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flakbait

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Everything posted by flakbait

  1. Photos of tigerstripe on display form in my office.
  2. Update on my Col. Coady items. Back in March of this year I was able to purchase the Col Coady tigerstripe flightsuit, flight helmet and related flightgear and patches from Badash5946. Thank you Badash5946 for the opportunity to acquire these items.
  3. Thank you Woodymyster - that's what it is, the national Chinese Order of the Cloud and Banner, 7th Award with Rosette. Veteran's family asked if I could help ID some of the USAF Officer's ribbons. 3 war vet - WWII Pacific (possibly CBI), Korea and Vietnam. Again thanks for the assist.,
  4. Please see attached ribbon rack. Belonged to USAF officer who was a 3 war vet - WWII Pacific and Army of Occupation, Korea and Vietnam. Was also a Reservist as evidenced by his Armed Forces Reserve Medal (6th row down). The ribbon I am trying to identify is the third ribbon on the sixth row down. It's red, yellow and white stripes with a round "sun" or not sure what its called, added to the center of the ribbon. Not sure if its a foreign award or a state (U.S.) award. Would appreciate any assistance in identifying this ribbon. Thank you.
  5. Dave - the print is "The Fighter Pilot" by the late Maxie McCaffrey. It was commissioned by Republic Aviation and presented to the Red River Valley Pilots Association (River Rats) in 1973. The inscription reads: "The Fighter Pilot - Dedicated to the Fighter Pilots who flew in Southeast Asia 1964 - 1973 Their mission was to fly, and fight and they didn't forget it!" The River Rats made smaller prints available and I had my copy autographed by Brig. Gen. Steve Ritchie, USAF's top Vietnam Mig Ace (5X) when he came to the air base I was working at, as a luncheon speaker, back in 1999.
  6. Franco - The SRU-21 vest is the first version wit the snaps, not velcro pocket closures. Never had a holster sewn to it. Its complete with RT-10 radio, first aid kit, water blader, compass etc. Just picked up another first version SRU21 vest with an extra radio pocket on front for a RT-10 type radio, not the longer pocket that came in later for the PRC-90 radio.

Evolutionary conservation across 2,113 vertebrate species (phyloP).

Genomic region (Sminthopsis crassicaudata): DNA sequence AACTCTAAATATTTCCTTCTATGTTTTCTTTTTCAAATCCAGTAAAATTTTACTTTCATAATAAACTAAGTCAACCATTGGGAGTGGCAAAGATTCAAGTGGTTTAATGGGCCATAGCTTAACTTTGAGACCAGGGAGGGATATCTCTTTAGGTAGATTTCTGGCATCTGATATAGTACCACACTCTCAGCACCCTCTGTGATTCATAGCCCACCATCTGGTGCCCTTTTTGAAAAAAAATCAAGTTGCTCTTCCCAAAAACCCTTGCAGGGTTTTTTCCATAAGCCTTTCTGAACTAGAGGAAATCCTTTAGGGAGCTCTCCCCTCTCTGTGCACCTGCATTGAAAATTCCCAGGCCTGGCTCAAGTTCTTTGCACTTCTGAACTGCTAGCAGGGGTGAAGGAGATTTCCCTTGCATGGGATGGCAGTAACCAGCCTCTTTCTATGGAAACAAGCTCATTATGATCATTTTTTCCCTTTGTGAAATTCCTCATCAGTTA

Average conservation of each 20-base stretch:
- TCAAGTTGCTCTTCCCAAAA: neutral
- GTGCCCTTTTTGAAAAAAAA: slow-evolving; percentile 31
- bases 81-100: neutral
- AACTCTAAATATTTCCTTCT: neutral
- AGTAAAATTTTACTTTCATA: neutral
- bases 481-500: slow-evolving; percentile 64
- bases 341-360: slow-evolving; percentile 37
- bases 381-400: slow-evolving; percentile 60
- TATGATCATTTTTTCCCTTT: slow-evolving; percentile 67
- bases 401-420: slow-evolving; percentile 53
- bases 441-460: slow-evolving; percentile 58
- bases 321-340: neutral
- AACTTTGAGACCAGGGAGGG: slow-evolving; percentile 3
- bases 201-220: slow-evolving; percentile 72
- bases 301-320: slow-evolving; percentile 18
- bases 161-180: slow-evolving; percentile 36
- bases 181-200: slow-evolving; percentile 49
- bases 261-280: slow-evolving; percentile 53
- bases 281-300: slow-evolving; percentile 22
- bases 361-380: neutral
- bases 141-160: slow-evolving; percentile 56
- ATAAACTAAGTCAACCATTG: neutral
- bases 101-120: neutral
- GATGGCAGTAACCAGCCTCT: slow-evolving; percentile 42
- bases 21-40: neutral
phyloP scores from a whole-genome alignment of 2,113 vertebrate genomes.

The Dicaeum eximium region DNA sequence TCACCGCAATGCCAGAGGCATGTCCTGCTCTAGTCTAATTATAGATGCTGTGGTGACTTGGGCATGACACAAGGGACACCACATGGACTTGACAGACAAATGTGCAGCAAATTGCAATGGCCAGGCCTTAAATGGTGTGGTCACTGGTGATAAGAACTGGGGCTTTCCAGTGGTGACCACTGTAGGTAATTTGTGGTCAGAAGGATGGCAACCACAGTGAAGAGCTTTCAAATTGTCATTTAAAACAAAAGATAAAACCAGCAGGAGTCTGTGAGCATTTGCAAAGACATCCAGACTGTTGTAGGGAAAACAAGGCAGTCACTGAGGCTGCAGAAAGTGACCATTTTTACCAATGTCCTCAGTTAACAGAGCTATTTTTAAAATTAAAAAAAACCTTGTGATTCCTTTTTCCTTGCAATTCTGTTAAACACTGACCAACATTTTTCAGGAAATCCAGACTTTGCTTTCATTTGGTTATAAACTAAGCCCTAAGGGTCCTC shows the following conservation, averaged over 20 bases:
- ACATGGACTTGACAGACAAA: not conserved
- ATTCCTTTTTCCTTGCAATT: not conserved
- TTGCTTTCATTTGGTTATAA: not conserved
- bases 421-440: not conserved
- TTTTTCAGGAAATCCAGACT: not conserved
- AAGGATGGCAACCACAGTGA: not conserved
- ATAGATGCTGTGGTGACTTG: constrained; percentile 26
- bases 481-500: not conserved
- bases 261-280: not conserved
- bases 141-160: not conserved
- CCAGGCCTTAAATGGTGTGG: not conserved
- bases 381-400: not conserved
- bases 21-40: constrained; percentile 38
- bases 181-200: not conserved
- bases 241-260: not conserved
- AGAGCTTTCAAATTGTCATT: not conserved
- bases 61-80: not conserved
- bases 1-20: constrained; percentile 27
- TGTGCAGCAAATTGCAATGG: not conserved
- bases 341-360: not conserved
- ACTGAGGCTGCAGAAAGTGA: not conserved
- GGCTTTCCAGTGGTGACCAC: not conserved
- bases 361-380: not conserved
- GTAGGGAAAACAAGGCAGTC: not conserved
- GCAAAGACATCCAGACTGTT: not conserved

7. Franco - the BA-18 is date from 1964, The F-1B automatic rip cord puller was used along with the newer FF-1 "lolipop" rip cord puller. I reviewed a lot of F-105 crew photos and saw both types used. Mine was missing the red hook so I used a hook off of an old PCU-21 lowering device set as I have not located the red hook. If you know a source for that part, please advise. Parachute rip cord handle again, standard type, not the "blast handle" that your's has but both were used. Gloves atre the grey B-3A. Nav bag is from an F-105/F-4 pilot and has the kneeboard, flashlight, check lists. Pistol belt has rigger made loops added for 38 ammo though its hard to see in pic. 2nd pattern jungle boots.
  8. Hi Franco - yes, thats my composite F-105 pilot from alte 1967/early 68 (before the bombing halt). Still need to add F-105 patches. Hoping to to locate an original K-2B from an THUD Driver some day.
  9. Hi Dale - see attached pic. It was a large iron-on transfer, from the late 1960/early 70s. I applied it to a piece of plexiglass then had it matted and framed.
  10. Finally, I was able to buy from the ebay dealer, a named parachute bag when then Maj Coady was assigned to the 66th Fighter Weapons Sq at nellis AFB, NV between his Nam tours. I also was able to purchase a named CSU-3 g-suit, 72 dated nomex gloves, a set of F-16 check lists, a period survival knife and a set of "shower curtain" escape and evade maps for SEA (not shown).
  11. The other flightsuit I have is a 1981 dated CWU-27 with full colonel eagles on shoulders, Fighter Weapons School graduate patch on left sleve,TAC patch on front. Right patch was removed, just have a black leatheette backing. Difficult to ID what that paych may have been based on shape and going against a list of Col Coady's assignments after 1981. All patches and rank use theis backing. The suit came out of the estate sale but from a different dealer. Leather name block was also missing but was ablew to have a dupicate made based on pics from ebay sales.